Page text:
Review by claude123
"I've fallen in love"
Welcome to my review. I wanted to wait for a week before I wrote a review for the system to get over my excitement of having it so I was a little more objective, and it has now been a week and a half, so here goes.
First Impressions & Things you'll need:
My PSP arrived Tuesday morning at eight am. I had managed to obtain one for a bargain price via a friend of a friend and suffice to say the anticipation in waiting for it to arrive was high. I bought the value pack with a copy of ridge racers. Wow is this thing shiny. The unit looks and feels expensive (with the exception of the cheap L and R buttons). I had heard many reports of smudging the screen easily, maybe my hands are just dryer, but I have yet to have any problems with this. I am also glad to report my unit had no dead pixels. The unit is a little bit heavier than the DS but I find it to be more comfortable, holding it is like holding a really expensive and slightly bigger GBA classic. The analogue nub rocks. It takes about ten minutes to get used to as it uses a sliding system rather than the axis system of the analogue controls on home consoles, but it's a great and necessary addition and takes up very little space on the unit. One complaint is that it feels like it should have been placed a little bit higher and to the right, but maybe that's just my weird hands. The hibernation feature of the PSP is excellent. The unit takes no time to boot up upon reawakening it, and about two seconds to hibernate and flick the switch to hold. This is obviously very important for portable gaming, as you need to be able to stop and start quickly. As hibernation uses such an unbelievably small amount of battery life, I've actually only turned my unit off a few times in the past week as it seems rather pointless to do so. There are two places where the unit feels a bit flimsy. The first is with the UMD tray, but luckily this is going to be shut 99% of the time However I can see it getting snapped off by the more careless or younger user, an open slot system like on the DS is obviously very difficult to physically break, and a credit to Nintendo, they know how to make a durable console. The second flimsy part is the battery cover, although I doubt I'll be opening and closing it much at all so it's really an unfounded personal gripe of mine. The screen is without a doubt the best part of this system. The clarity is superb and it is really wide. Everything looks good on it and on medium brightness everything is crystal clear. (High brightness is really only to be used if you're playing on a beach or are showing off to friends). As previously mentioned I have no dead pixels so this bad boy is the highlight of the system for me, and the thing that still continuously amazes me a week later.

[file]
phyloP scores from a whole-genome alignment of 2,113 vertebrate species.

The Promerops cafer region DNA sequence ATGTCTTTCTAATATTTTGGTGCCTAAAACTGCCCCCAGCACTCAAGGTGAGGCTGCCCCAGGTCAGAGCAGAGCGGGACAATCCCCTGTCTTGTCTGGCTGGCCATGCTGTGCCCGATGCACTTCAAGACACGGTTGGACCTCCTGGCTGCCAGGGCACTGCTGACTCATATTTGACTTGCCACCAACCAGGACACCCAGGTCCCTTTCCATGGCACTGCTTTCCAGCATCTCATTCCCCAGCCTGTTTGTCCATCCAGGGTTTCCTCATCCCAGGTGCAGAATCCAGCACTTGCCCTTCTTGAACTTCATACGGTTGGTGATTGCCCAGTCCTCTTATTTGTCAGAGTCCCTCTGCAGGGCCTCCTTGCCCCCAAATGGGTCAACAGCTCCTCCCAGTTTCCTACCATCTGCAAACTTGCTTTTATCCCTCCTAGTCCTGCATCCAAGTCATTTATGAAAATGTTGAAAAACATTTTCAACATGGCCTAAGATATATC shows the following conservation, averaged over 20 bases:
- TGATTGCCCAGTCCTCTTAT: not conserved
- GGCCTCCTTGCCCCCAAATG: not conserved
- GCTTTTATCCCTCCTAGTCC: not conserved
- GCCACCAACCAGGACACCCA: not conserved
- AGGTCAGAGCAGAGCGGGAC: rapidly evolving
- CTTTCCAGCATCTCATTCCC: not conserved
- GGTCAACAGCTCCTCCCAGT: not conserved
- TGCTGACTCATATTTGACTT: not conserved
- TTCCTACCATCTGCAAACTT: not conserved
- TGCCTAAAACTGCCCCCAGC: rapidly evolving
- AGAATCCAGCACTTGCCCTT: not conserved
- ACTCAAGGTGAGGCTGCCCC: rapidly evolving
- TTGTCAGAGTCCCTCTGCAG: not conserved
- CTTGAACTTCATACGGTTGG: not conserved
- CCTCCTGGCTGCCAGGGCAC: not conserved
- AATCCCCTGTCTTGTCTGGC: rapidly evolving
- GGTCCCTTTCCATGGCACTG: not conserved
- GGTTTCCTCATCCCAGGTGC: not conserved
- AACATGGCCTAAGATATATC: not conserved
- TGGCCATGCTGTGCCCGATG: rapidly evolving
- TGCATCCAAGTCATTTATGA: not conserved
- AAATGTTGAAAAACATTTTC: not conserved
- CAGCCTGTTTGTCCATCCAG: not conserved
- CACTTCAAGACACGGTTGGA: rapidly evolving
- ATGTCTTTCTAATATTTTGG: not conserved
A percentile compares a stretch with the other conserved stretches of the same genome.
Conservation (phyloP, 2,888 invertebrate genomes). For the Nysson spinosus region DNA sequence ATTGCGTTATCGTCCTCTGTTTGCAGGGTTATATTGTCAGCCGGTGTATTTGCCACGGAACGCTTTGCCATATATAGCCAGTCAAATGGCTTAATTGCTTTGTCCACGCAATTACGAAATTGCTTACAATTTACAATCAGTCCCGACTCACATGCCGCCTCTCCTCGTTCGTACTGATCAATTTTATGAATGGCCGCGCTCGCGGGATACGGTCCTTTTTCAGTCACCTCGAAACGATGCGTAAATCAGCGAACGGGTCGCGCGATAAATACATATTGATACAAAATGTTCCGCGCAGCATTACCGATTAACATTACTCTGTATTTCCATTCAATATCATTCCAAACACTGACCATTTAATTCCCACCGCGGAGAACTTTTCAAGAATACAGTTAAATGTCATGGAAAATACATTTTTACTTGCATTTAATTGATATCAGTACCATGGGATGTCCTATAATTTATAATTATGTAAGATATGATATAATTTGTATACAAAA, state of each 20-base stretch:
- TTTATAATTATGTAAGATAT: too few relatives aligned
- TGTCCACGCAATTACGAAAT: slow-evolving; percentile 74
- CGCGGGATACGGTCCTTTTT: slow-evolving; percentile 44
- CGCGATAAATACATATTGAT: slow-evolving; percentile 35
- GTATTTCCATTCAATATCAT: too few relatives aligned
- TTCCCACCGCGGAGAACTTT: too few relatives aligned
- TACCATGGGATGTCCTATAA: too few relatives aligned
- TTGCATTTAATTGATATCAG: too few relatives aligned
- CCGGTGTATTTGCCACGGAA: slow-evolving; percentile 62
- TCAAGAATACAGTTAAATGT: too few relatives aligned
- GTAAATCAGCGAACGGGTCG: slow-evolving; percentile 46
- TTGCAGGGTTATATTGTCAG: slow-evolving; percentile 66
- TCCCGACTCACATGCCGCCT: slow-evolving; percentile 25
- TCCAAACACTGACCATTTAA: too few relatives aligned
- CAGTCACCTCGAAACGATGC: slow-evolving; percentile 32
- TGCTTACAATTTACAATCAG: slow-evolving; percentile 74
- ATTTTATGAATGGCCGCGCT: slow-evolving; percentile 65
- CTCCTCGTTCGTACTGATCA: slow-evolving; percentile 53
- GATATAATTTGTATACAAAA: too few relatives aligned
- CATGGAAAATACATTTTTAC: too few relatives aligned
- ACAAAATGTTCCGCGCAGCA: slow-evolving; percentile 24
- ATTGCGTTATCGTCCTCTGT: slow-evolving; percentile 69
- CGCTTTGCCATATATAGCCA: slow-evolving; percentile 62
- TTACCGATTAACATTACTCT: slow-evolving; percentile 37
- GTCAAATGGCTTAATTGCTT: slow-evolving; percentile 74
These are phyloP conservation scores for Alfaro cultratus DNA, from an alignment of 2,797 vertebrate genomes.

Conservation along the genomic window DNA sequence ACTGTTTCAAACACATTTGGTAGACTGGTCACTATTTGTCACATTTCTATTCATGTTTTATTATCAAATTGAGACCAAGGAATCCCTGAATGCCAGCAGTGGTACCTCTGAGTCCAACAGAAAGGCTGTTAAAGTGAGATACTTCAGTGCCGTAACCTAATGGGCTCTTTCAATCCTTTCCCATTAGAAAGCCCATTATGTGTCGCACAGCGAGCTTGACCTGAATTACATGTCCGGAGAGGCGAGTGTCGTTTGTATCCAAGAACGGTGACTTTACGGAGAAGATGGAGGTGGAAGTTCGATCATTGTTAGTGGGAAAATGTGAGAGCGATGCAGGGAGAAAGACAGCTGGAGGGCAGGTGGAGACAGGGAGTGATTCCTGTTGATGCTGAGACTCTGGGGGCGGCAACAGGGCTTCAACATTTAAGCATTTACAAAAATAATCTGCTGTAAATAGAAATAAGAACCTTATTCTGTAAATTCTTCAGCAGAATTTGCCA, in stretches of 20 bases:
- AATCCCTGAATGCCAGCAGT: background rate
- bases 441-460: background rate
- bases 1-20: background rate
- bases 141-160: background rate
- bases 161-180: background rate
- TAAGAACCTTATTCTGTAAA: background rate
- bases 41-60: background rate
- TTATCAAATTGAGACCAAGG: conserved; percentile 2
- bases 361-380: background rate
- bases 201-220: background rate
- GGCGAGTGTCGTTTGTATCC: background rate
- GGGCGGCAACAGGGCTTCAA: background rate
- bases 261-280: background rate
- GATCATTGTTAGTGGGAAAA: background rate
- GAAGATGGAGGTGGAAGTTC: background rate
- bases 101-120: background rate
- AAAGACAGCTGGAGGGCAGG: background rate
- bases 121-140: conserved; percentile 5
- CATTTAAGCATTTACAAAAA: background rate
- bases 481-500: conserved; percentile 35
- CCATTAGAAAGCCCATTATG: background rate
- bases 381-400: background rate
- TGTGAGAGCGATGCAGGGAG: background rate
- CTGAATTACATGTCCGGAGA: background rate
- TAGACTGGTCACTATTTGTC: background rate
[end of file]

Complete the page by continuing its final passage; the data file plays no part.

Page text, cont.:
My main use of the PSP is to play games, but its also acting as my primary media player. Although my value pack came with a 32MB stick this is insufficient if you plan on using the PSP as I will be. After formatting my 512MB sandisk duo pro, (don't bother buying Sony it makes no difference and its 3 times the price), I then added the root directory for the movie folder. An excellent tutorial on exactly how to put videos on you PSP can be found easily on the gamefaqs message boards. You will also need a USB to mini-b 5-pin if you don't have a magic gate slot on your PC. And that's all you need for you PSP to be a portable media player. These extras cost me £49.